The aim of the project was to mechanically remove Kochia scoria, often referred to as Kochia, a large annual herb native to Eurasia. Within the United States, Kochia is an invasive species, particularly in the desert plains of the south west. Kochia is able to rapidly spread and competes with native vegetation for nutrients, light, and soil moisture. Furthermore, Kochia releases chemicals into the soil that can suppress the growth other plants, preventing the native plants from germinating.
While at Pecos NHS, the crew learned about the importance of restoring the park’s land in order to preserve the archaeological sites which included pottery shards and burial sites. To contribute to this restoration effort, the Corps Members used brush cutters to remove the Kochia. After 8 day of hard work the crew had covered 7.48 acres of the park, which had about 80% invasive coverage.
The crew’s favorite part of the week was working with the knowledgeable NPS staff who constantly provided them with information on the culture of the people who once inhabited the land we were working on, allowing us to put the restoration work into context.
ACE Arizona Corps Members have recently been working at Lake Mead National Recreation Area on a variety of restoration projects that have sought to restore native desert habitats to the surrounding shoreline.
Lake Mead is technically the largest reservoir in the United States, measured by water capacity. Lake Mead traverses the Arizona-Nevada state line, southeast of the city of Las Vegas. Formed by the Hoover Dam, Lake Mead is 112 miles (180 km) long when the lake is full, and has 759 miles (1,221 km) of shoreline. Lake Mead was named after Elwood Mead (January 16, 1858 – January 26, 1936), who was the commissioner of the U.S. Bureau of Reclamation at the time when the planning and construction of the Boulder Canyon Project led to the creation of Hoover Dam, and subsequently Lake Mead itself.
Corps Members treat invasive plant species.
The work of the ACE Corps Members Project has included native plant salvage and seed collection, native plant propagation and planting, and removal or treatment of invasive plant species that form monocultures in and around native plant locations. As part of the project, the Corps Members have learned native plant identification and a variety of desert restoration techniques.
ACE recently attended an event titled “Concert for the Birds,” celebrating the 50th anniversary of the Las Vegas, NM Wildlife Refuge. The ACE crew assisted in several ways: weeding the educational ADA trail that surrounds the Wildlife Refuge headquarters of Musk Thistle, setting up the tents for the event, and managing educational games for the children attending the event.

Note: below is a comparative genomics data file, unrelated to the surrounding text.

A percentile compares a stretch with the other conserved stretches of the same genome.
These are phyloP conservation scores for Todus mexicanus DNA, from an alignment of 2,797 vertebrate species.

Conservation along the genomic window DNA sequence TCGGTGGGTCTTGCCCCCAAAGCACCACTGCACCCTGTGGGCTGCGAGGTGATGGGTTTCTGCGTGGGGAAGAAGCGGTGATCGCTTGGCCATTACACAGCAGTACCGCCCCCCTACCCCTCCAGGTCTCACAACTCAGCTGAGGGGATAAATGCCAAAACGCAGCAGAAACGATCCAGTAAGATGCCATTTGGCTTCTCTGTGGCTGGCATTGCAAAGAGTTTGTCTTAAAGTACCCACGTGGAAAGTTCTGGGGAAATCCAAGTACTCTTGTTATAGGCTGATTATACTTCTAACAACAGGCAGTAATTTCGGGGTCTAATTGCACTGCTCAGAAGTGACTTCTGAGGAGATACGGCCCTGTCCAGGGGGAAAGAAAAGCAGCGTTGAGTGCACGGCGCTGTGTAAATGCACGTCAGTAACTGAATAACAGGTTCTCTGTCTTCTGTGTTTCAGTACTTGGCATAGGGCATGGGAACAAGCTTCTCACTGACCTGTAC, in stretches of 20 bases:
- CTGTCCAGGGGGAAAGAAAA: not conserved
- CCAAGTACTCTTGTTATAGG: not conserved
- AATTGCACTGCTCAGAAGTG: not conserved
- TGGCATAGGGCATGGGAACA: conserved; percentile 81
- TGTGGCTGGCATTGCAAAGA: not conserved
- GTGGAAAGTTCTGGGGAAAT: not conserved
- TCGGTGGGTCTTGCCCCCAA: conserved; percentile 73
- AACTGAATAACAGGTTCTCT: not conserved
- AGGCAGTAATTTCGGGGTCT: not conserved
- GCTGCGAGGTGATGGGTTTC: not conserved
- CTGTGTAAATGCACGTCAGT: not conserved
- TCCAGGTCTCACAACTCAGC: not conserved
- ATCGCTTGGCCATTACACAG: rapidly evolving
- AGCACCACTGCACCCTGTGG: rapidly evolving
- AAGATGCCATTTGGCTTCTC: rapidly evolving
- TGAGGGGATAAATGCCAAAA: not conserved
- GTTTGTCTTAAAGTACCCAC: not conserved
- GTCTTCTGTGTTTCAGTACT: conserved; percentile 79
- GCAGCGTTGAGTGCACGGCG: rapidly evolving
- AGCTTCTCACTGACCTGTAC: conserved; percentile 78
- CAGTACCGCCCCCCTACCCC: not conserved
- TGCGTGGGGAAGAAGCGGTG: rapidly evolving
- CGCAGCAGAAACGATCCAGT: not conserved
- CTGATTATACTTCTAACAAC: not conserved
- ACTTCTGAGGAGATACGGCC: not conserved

The whole festival was a means of showing appreciation to the public for their continuous love and support of the Las Vegas National Wildlife Refuge, as well as to promote the importance and necessity of National Wildlife Refuges around the country. The festival highlighted the importance of the refuge in welcoming an influx of migratory birds that stop by to recharge while on their journey south for the winter. The continued good health of this and all refuges is crucial in maintaining a steady ecological balance, perpetuating the lives of migrating birds, mammals, fish, waterfowl, and native grasses.
ACE crews also tagged Monarch butterflies as part of their hitch. Monarch butterflies are endangered due to lack of habitat. They depend on milkweeds which provide nectar for migration, and are one of the only plants where they will lay their eggs.
Once ACE corps members had distinguished between a male or female Monarch butterflies they placed a thin round sticker–a third the size of a penny–on the discal cell of the under wing of the butterfly and recorded the “tag number” of the sticker, the gender of the butterfly and the date it was tagged. There was a flowering bush nearby that the corps members placed them on once the tagging was complete. From here, the butterflies will travel south to Mexico for the winter, heading back north during the spring.
This past week ACE Arizona crews headed back out to Picture Canyon in Flagstaff with a focus on invasive removal and restoration work. Specifically, the crew were treating and removing Scotch thistle (Onopordum acanthium) and Russian/Diffuse knapweed (Centaurea diffusa).
Knapweeds are invasive plants which can impair wildlife habitats by reducing forage, decreasing native plant diversity, and increasing the potential of soil erosion. Scotch thistle is known to invade disturbed areas near roadsides, riparian banks, heavily grazed pastures, and burned areas. Its grows in dense stands which can outcompete native plants and create monocultures. This is common behavior of invasive plants in general.